Yogi, Heal Thyself
Via Ruthie Streiter's Online Video Library
Ruthie Streiter is an enthusiastic woman on a mission to revolutionize how we heal ourselves with yoga.
After thousands of hours of giving Rolfing body-work sessions to hundreds of clients who came to her for problems, Streiter saw clear “archetypal tendencies.” She would regularly provide therapeutic yoga sequences for her clients to practice on their own time, meant to target the imbalances they were relying on her to take care of.
Streiter firmly believes that a proactive approach and self-education are integral to healing. But she was spending countless hours writing up asana prescriptions for her clients. Her response to this overwhelming demand? She created the Decompression Project Video Library, an online site whose purpose is “fundamentally pragmatic.”
The videos that you watch once you have joined the site are asanas to help heal everything from neck and sciatica pain to kyphosis and lordosis. The library’s diagnostic tools guide the individual yoga practitioner to evaluate personal patterns and reconnect with “inner technology.” These videos force the consumer not just to consume, but to engage with their own tendencies and to select appropriate, effective medicine from a wide menu – over 200 videos. The asanas are simple enough and the voice-over is straightforward and clear so that the practitioner does not have to deal with—or be deterred by—overwhelming jargon.
Streiter divides what’s out there currently into “super-duper yoga guru” videos, which deliver a single sequence, but if done every day, don’t fill our need for structural variety, and the streamed “thematic by buzz word” videos, for core strength or flexibility. Most of these videos, she observes, “target what you are going to work on, but not why.”
Streiter’s videos, by contrast, are modular and so can be arranged for individual prescription and emphasis. The library’s toolbox of yoga for structural-integration includes over “300 coherent, singular exercises,” adaptable to a student’s changing needs and shifting body patterns.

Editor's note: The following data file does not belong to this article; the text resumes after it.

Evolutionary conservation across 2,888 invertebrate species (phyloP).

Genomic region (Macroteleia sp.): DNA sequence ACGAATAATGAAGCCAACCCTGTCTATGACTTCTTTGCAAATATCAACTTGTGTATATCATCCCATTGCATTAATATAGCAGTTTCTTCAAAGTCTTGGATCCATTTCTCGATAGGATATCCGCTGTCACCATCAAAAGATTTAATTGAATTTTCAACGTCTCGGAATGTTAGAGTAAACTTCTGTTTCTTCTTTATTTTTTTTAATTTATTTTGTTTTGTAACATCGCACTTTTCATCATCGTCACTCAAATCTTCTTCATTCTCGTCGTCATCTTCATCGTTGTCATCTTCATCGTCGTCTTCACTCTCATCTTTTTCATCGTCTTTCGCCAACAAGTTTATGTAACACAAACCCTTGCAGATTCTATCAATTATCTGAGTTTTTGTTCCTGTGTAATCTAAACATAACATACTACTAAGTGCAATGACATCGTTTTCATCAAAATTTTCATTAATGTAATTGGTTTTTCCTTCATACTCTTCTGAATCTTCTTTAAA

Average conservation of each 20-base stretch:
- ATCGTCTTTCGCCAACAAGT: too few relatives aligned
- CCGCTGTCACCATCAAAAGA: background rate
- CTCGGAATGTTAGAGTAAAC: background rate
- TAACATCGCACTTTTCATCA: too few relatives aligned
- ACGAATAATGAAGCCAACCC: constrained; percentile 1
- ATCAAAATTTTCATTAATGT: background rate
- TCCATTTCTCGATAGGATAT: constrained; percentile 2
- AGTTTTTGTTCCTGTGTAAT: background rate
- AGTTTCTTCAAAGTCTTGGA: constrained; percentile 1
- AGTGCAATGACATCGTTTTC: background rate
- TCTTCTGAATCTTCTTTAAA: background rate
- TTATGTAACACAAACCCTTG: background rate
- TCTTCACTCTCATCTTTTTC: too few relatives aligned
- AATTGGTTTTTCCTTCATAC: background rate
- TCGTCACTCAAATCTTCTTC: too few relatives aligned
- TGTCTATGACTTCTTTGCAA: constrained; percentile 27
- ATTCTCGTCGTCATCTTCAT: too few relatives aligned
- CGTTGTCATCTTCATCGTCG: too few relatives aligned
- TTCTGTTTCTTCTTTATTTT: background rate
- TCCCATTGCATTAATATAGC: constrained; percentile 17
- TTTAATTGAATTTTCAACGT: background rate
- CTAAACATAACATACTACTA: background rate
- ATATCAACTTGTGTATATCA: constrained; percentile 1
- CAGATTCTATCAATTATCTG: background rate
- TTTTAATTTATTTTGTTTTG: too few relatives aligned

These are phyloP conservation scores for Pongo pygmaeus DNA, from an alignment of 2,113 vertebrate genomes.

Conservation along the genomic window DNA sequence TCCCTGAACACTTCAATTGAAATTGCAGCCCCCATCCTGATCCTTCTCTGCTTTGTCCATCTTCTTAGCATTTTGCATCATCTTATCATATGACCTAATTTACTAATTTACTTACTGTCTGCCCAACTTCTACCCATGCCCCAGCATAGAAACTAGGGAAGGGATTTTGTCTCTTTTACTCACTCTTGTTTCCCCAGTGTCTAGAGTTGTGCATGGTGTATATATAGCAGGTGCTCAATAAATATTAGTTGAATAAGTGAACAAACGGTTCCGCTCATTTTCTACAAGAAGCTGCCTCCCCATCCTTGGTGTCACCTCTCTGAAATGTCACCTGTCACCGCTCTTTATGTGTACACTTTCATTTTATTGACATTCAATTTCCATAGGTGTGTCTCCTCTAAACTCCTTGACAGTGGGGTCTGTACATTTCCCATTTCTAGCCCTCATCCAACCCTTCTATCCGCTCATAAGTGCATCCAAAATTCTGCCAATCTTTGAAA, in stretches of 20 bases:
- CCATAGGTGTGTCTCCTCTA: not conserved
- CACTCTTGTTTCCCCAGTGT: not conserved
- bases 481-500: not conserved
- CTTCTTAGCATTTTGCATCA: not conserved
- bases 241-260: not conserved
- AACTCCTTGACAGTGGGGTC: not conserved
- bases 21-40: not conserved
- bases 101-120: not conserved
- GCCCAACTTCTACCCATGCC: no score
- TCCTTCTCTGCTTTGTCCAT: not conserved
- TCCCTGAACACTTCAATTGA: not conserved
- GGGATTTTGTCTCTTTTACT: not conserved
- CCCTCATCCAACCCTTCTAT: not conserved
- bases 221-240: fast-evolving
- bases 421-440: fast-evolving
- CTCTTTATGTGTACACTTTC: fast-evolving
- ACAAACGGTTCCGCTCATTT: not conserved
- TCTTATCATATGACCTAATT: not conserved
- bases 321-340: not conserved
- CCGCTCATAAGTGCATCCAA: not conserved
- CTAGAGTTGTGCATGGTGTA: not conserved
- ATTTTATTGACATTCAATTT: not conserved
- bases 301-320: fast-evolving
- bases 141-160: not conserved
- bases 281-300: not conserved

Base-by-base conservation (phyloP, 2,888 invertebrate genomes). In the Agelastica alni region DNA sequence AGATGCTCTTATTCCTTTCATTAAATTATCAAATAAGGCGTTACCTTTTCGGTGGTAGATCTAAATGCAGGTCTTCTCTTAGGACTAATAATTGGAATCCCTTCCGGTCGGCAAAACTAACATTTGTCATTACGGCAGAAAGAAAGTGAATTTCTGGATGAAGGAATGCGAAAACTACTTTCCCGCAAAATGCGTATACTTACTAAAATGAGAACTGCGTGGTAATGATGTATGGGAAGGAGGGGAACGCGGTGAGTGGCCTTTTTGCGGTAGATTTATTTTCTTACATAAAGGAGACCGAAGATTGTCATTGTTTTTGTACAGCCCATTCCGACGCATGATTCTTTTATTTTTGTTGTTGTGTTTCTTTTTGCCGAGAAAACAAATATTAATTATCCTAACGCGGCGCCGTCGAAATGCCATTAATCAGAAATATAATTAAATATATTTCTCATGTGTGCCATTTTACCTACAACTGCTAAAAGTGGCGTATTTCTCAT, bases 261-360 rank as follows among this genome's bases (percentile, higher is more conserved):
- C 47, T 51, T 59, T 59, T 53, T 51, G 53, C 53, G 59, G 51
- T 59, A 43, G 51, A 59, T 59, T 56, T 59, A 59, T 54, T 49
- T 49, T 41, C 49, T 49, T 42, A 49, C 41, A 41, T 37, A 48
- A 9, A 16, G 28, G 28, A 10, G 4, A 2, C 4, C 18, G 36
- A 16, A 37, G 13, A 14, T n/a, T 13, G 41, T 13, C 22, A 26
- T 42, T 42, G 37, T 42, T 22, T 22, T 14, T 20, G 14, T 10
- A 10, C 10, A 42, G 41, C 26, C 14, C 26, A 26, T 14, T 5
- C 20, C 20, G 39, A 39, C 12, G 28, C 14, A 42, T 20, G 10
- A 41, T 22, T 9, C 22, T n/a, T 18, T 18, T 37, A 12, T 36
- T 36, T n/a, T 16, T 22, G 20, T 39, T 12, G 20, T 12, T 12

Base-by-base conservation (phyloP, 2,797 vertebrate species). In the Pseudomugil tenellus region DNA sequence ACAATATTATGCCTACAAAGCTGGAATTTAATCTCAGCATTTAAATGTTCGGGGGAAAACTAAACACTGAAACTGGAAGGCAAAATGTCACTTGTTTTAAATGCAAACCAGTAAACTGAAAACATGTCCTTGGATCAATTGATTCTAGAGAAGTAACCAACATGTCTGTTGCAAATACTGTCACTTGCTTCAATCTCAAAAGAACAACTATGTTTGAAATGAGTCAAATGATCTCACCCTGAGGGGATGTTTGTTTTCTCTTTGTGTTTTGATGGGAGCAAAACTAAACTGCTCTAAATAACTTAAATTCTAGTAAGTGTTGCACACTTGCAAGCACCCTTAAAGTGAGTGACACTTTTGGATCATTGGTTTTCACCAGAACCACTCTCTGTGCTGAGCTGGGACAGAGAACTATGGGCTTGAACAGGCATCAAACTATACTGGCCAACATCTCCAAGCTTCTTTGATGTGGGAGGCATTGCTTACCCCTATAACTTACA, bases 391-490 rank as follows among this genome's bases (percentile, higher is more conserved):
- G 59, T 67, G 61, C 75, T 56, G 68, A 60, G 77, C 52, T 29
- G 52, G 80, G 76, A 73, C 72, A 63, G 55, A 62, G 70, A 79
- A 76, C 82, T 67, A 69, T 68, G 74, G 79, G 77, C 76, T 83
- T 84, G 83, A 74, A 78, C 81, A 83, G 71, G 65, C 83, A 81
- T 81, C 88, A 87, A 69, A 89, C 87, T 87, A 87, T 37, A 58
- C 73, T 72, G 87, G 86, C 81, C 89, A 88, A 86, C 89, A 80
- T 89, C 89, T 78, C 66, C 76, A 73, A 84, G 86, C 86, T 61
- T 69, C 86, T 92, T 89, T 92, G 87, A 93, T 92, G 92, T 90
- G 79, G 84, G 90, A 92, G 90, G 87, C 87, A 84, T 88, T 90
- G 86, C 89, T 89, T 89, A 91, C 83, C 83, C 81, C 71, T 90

Streiter filmed all of the asanas with her crew in a single, rigorous and chaotic three days of devotion in India (when is the last time you did 300 asanas in a row?). She is proud of her product, which, like the nadis, yield infinite sequences to design. “The videos—15, 30 or 45 minutes each—make an appropriate home practice attainable, efficient, effective for everyone,” she explains.
Mike, 38 and a trader, was the perfect candidate for Streiter’s video library. When he found her, he had already been to seen a litany of doctors and specialists for persistent lumbar and thoracic pain and spasms. He was discouraged because he had found no clear path for treatment in western medicine, and so no way out of what he calls “the brutal cycle of physical pain leading to mental pain.”
Practicing within the DP protocol, Mike began to feel the possibility of being able to live his life unrestricted by the corset of an unpredictable lumbar spine and the “smallness and constriction of self” it engenders. “I’ve realized, I’m tall!” Mike confirmed. “I tended to get small when stressed.”
Using the library, Mike learned to practice intelligently, safely and regularly in his own home—three key considerations that determine the success of a personal yoga practice. Emerging from the murky thinking and compromised activities that pain or injury cause, people like Mike can finally see a workable path—an individual path—towards the big prize of yoga: the unknown. Streiter asks, “Do we really know our resilient optimal selves? Are we going to settle for less?”
Setting up a routine with the videos, the student can meet his or her needs and do something beneficial for the body as it is right now. “Like all true yoga,” Streiter says, “this requires discipline!” But using the variety of videos in the Decompression Project library, practitioners have a chance to develop a self-care rituals that opens them up to Streiter’s optimal outcome: “a more expansive, comfortable experience of their own bodies and lives.”
--Sara Nolan, to read more of Sara's work, click here.